India on 3.06.2010 launched its first indigenously manufactured anti-influenza vaccine that will protect people against the A(H1N1) flu, which has killed over 1,500 people in the country since the pandemic broke out last year.
Manufactured by Zydus-Cadila Healthcare, Vaxiflu-S will be available in markets from Friday. The monovalent single-dose vaccine, available for Rs.350 on prescription, will be effective for one year.
“This technological breakthrough has for the first time created a platform in the country which can be used for production of any pandemic influenza vaccine, besides seasonal influenza vaccines, at short notice to safeguard public health,” said Health Minister Ghulam Nabi Azad who, along with Cadila Healthcare chairman-cum-managing director Pankaj Patel, took a shot of Vaxiflu-S at the launch.
The egg-based inactivated vaccine, based on conventional technology, has been developed by the Ahmedabad-based Cadila’s Vaccine Technology Centre.
It can be used only by people in the age group 18-60 and is not meant for children, pregnant women and those allergic to eggs. For the first two categories, further trials are still on, Mr. Patel told journalists. The company has already manufactured 4.5 lakh doses.
Another vaccine major, the Serum Institute of India at Pune, is expected to launch its vaccine by month-end.
The Hyderabad-based Bharat Biotech Limited and the New Delhi-based Panacea Biotec will make their products available by August. That should bring down the cost of the vaccine, Mr. Azad said.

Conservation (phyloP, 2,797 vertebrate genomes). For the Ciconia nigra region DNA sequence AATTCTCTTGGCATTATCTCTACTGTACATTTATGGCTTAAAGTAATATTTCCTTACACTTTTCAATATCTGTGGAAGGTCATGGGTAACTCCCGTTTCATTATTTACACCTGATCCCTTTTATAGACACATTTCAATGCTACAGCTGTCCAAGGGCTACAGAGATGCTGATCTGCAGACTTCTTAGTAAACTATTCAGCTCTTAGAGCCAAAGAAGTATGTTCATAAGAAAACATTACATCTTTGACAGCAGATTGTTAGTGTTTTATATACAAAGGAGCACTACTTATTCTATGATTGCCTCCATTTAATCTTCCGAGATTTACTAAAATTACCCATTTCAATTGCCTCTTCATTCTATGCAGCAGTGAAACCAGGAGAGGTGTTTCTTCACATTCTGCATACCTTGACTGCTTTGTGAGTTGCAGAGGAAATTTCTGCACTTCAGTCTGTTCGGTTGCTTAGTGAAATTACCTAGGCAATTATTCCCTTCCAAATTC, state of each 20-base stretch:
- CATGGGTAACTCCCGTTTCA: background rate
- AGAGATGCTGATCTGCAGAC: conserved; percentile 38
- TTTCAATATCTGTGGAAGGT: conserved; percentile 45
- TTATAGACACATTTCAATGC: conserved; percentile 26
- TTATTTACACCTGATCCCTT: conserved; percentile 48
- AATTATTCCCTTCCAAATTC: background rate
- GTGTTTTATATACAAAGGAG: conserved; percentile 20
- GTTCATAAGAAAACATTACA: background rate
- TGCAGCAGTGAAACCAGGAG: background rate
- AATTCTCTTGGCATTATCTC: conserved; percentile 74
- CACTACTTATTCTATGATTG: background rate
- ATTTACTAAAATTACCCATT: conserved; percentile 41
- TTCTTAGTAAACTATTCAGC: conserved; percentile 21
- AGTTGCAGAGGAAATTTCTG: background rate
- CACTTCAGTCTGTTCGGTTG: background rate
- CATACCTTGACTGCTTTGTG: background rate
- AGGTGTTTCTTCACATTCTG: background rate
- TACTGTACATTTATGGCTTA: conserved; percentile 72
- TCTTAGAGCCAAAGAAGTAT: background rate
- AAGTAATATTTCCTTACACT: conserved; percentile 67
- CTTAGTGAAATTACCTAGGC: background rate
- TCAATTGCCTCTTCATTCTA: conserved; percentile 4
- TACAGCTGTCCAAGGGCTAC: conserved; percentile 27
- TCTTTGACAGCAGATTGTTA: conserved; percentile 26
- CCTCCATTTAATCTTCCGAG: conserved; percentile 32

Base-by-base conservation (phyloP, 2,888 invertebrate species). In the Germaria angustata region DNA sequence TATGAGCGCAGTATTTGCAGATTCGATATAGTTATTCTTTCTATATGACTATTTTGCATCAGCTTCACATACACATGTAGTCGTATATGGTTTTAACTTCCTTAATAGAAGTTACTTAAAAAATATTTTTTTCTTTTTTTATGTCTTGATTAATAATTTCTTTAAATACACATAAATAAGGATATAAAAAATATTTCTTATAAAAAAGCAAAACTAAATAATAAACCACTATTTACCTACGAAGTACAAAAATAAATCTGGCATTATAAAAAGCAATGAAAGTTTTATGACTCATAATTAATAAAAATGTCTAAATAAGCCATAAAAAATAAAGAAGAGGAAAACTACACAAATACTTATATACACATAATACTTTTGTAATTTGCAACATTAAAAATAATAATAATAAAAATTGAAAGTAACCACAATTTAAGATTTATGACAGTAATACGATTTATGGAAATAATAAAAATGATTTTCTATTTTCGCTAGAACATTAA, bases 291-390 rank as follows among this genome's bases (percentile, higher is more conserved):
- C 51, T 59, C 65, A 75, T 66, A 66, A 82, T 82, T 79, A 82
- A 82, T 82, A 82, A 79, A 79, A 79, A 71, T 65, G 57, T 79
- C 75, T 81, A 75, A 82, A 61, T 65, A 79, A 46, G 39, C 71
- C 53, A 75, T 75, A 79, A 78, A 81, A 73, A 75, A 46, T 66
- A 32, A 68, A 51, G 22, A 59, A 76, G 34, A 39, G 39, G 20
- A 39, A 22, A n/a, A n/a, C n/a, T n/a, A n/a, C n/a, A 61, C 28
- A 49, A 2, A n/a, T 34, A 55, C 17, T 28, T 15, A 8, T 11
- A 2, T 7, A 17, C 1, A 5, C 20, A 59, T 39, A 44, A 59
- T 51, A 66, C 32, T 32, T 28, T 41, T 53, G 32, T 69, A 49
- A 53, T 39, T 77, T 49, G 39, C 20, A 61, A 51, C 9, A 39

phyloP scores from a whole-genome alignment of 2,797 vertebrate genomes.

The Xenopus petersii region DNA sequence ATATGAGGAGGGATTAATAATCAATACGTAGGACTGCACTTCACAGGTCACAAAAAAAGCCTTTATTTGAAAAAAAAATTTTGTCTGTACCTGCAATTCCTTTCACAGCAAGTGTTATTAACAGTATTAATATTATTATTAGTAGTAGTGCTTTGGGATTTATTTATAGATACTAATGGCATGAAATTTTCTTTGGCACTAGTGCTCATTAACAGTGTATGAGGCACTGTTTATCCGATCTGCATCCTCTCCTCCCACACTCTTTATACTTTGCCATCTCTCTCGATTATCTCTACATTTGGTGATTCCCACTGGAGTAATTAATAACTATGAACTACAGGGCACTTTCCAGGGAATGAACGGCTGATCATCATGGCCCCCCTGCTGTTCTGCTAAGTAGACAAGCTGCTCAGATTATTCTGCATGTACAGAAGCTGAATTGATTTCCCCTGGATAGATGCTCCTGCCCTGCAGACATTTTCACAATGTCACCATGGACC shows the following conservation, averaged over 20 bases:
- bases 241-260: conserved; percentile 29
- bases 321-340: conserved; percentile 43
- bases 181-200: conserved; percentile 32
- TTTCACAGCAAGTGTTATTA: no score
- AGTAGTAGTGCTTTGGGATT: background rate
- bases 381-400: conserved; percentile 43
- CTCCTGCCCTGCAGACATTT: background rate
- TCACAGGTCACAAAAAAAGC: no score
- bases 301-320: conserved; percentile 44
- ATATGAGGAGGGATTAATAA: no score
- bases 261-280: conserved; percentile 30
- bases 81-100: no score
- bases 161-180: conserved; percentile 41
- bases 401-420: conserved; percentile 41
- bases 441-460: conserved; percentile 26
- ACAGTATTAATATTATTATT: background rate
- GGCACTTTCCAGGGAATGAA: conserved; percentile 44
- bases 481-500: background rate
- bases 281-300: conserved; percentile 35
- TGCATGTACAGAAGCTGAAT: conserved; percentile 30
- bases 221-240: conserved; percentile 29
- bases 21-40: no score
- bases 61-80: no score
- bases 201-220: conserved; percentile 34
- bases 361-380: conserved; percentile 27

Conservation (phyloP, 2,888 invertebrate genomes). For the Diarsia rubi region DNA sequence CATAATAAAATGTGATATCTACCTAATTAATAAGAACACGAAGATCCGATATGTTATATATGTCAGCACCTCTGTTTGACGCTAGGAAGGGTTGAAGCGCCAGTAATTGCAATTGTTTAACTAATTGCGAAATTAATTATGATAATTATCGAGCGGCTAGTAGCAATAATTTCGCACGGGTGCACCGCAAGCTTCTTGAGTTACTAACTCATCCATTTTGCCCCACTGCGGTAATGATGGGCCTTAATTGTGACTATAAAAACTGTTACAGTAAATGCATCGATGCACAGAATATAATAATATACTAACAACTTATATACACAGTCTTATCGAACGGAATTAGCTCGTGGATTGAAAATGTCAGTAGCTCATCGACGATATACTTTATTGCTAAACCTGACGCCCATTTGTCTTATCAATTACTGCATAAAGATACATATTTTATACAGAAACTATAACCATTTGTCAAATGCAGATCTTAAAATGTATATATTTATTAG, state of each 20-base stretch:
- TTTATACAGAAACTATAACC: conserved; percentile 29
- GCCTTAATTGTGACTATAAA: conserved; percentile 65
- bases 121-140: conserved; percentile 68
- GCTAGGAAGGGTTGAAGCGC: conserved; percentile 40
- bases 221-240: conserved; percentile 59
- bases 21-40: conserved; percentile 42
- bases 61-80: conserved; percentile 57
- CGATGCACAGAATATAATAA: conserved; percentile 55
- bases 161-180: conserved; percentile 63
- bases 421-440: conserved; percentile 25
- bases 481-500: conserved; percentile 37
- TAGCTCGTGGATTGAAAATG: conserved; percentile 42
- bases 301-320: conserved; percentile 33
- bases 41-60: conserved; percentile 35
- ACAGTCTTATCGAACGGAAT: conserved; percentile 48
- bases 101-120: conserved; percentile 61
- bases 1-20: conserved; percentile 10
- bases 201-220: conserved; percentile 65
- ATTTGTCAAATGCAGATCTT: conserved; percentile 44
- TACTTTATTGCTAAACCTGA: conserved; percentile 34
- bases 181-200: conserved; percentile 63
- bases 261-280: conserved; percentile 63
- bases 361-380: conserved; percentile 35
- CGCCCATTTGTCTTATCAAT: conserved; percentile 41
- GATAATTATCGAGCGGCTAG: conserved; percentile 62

The Minister regretted that the imported vaccine supplied to States last year for use on health care workers had been poorly used, except in Arunachal Pradesh, Tamil Nadu, Gujarat and Chhattisgarh.
“I will write to the Chief Ministers and Health Ministers, asking them to make use of the indigenously manufactured vaccine, at least for the health workers, to protect them from influenza during the coming monsoon and the winter season,” he said.
Pointing out that Vaxiflu-S would offer protection only against the A(H1N1) influenza, Mr. Patel said research was on to develop by next year a trivalent vaccine that would provide protection from all three types (including H1N1) of influenza strains known in India.
On the side-effects Vaxiflu-S, he said these were minor including fatigue, fever, local pain and an upset stomach. Clinical trials showed an excellent overall tolerance.
There have been over 18,000 deaths globally from the A(H1N1) influenza since it started in 2009. The worst-affected States were Maharashtra, Gujarat, Karnataka and Rajasthan. Occasional deaths are still being reported from Maharashtra and Kerala, with the incidence expected to go up with the onset of monsoon.
The anti-influenza vaccines available in India at present are all imported and cost between Rs.900 and 1,000 a dose.
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